I always thought I had a pretty good handshake. A simple forward thrust and vertical pump is what I was taught by my Dad who told me “a good man has a good handshake.”
I met a pastor with a “Baptist handshake” (I know that this is an unfair caricature) where my welcoming hand was twisted sideways and horizontally mowed like a handsaw, all the while the boney back of my surprised pod was pressed by his aggressive thumb.
I reminded myself to wave at him in the future and I avoid pleasantries with him whenever possible. I remember the handshake and the bruising.
Handshaking is about boundaries really – who is in charge of your life and in this case my hand. I don’t like feeling trapped in a coercive handshake but I love to be welcomed by an open hand. I don’t like the dominance factor: “my handshake is more manly than yours.” Handshakes are not for competition but for camaraderie.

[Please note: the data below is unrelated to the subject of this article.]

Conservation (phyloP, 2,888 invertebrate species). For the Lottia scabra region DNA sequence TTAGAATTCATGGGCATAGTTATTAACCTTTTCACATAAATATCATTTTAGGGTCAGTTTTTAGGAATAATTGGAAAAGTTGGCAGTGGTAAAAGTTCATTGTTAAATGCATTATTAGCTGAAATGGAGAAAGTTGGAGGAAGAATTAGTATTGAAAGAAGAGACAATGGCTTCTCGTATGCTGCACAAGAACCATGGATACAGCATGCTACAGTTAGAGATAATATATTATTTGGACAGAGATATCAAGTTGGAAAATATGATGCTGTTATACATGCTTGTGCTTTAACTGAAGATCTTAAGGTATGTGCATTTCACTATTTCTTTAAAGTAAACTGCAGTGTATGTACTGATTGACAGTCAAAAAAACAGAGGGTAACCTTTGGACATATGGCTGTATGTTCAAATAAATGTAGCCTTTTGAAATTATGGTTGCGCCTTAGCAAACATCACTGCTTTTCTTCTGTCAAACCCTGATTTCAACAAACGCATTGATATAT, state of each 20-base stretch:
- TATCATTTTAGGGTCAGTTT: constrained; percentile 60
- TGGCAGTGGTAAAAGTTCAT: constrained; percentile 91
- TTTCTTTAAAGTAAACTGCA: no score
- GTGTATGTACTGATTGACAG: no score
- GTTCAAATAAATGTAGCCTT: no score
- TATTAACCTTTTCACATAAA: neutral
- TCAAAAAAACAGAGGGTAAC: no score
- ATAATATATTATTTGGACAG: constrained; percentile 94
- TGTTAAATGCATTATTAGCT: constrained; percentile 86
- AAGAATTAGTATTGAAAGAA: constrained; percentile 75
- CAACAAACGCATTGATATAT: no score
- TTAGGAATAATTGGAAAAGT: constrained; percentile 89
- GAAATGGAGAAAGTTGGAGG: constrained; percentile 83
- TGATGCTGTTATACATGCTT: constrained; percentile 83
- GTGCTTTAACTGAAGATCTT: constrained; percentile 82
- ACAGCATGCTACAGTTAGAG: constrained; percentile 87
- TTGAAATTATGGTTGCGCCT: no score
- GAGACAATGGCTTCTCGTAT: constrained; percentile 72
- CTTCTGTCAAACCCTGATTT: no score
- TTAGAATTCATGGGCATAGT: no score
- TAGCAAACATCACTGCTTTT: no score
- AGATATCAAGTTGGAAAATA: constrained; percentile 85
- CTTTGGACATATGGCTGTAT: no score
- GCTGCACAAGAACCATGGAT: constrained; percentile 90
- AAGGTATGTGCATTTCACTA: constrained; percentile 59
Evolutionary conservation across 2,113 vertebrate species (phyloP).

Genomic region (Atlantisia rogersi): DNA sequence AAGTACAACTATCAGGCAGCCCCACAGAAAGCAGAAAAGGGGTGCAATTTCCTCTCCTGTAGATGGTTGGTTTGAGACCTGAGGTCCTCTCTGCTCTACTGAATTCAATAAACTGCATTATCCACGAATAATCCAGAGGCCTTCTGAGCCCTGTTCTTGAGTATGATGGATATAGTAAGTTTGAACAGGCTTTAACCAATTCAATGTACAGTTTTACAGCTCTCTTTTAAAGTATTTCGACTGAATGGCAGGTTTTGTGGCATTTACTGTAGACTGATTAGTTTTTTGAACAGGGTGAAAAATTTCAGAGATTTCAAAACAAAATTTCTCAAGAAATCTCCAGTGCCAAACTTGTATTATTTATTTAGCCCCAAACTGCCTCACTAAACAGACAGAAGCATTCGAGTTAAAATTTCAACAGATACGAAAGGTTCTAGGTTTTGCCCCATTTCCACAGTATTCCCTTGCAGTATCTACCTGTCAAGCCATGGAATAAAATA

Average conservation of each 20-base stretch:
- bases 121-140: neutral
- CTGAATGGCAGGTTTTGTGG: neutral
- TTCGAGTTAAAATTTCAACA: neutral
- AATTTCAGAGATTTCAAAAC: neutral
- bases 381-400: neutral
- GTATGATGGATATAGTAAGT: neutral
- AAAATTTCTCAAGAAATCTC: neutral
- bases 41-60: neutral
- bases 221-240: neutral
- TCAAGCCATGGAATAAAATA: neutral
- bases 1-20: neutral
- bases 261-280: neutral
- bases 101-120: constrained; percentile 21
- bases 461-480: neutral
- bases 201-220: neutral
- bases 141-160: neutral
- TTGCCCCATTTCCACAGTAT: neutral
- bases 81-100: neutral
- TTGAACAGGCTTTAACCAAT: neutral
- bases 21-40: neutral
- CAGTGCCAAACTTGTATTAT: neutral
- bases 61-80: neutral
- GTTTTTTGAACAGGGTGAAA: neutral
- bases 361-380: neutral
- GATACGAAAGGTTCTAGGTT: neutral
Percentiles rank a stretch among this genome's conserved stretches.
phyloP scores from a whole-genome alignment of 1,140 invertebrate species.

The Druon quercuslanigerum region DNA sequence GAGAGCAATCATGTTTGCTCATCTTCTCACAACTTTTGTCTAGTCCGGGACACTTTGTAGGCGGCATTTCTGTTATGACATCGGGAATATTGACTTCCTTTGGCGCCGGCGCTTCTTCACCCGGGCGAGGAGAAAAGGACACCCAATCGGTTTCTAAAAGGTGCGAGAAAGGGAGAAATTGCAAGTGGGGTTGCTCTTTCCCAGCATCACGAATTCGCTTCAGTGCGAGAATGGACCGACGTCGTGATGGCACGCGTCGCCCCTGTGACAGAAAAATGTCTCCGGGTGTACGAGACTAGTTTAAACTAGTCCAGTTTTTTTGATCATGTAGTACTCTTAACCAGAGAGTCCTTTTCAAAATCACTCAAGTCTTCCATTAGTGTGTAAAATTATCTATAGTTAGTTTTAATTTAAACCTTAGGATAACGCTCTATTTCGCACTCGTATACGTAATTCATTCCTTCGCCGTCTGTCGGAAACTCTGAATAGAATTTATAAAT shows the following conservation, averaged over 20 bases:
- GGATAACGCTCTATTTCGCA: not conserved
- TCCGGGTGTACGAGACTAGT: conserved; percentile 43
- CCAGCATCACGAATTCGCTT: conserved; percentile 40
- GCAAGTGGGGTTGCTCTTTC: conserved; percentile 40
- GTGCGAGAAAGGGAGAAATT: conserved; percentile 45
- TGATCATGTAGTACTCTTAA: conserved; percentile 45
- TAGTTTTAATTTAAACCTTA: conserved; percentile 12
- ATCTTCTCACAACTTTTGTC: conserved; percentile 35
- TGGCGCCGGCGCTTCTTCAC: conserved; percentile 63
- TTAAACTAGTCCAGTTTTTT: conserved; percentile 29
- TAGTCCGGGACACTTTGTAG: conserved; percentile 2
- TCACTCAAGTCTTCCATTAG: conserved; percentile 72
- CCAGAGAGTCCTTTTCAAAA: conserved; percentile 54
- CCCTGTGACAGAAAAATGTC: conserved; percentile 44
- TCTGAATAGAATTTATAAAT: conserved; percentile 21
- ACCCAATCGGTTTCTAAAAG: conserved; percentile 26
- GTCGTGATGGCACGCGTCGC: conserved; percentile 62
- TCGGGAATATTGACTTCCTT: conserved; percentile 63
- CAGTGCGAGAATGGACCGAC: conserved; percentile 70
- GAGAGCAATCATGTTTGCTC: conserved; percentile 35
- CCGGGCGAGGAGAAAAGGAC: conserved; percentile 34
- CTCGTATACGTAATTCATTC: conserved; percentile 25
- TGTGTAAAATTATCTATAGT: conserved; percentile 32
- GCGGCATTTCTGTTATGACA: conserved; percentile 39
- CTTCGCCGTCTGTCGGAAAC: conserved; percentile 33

Handshakes are also for mutuality, a greeting of equals. It serves as a personal acknowledgement and perhaps as an expression of early affection. Vulnerability is implied in a way in which a “high 5” does not. It allows for eye contact, some greeting or departing conversation, a time to signal a connection that could turn into a friendship.
Boundaries are hard to set and even harder to explain. Try telling your spouse or parent or boss that their intensity is pressuring to you and that sometimes even the bonhomie bruises.